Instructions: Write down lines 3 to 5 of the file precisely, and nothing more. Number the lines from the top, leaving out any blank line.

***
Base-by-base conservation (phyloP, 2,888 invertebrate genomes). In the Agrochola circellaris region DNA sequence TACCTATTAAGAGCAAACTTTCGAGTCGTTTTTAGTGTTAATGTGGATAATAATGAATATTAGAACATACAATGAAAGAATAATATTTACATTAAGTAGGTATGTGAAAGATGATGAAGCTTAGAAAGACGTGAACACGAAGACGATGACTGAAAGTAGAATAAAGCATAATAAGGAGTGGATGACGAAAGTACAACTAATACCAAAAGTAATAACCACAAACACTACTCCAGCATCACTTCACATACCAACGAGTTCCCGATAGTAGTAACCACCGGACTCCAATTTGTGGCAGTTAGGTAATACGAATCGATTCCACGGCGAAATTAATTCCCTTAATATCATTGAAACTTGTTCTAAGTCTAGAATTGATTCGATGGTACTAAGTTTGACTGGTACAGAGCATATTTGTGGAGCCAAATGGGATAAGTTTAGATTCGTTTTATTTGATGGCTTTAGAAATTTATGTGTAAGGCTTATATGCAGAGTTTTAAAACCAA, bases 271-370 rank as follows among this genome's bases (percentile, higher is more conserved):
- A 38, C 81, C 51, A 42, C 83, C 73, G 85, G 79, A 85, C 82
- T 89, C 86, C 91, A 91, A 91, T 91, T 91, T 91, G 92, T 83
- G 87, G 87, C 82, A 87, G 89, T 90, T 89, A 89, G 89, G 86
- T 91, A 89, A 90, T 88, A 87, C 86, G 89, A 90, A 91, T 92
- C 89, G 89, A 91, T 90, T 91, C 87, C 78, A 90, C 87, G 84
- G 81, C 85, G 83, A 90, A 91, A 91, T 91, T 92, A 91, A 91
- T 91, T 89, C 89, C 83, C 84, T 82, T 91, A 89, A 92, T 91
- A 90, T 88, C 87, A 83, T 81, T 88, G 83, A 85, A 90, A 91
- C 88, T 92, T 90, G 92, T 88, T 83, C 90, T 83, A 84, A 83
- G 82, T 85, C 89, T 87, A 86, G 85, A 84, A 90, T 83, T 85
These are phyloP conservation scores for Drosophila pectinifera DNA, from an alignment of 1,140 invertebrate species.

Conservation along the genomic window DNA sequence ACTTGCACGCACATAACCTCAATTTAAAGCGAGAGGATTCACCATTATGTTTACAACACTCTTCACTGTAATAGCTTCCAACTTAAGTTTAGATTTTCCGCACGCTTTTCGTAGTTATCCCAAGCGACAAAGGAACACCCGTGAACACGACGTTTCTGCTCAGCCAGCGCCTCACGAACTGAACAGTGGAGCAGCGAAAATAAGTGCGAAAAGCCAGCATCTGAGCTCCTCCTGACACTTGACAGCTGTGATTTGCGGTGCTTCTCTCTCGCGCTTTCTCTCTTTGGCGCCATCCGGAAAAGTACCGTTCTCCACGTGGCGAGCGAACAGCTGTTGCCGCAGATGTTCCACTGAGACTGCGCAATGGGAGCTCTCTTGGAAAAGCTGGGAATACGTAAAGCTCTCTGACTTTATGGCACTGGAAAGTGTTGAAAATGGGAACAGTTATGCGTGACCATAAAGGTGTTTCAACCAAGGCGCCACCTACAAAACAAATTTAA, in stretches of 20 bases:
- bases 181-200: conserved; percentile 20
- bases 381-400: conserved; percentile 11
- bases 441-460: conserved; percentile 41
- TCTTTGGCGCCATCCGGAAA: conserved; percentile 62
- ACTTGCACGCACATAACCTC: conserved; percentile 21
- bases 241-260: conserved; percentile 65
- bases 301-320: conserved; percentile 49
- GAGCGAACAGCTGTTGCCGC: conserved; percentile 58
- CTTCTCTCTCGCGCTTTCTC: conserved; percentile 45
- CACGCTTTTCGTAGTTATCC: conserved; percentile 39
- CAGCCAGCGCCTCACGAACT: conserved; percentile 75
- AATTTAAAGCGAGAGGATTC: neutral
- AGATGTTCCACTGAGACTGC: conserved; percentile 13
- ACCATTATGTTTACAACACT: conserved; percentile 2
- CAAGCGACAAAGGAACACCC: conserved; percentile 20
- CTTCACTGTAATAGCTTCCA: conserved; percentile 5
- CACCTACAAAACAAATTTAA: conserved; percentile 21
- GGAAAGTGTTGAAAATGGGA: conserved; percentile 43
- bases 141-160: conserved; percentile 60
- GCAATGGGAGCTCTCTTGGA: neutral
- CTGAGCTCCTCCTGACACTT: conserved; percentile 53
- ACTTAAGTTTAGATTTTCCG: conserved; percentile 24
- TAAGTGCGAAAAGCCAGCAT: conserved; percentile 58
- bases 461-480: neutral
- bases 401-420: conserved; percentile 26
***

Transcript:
- T 89, C 86, C 91, A 91, A 91, T 91, T 91, T 91, G 92, T 83
- G 87, G 87, C 82, A 87, G 89, T 90, T 89, A 89, G 89, G 86
- T 91, A 89, A 90, T 88, A 87, C 86, G 89, A 90, A 91, T 92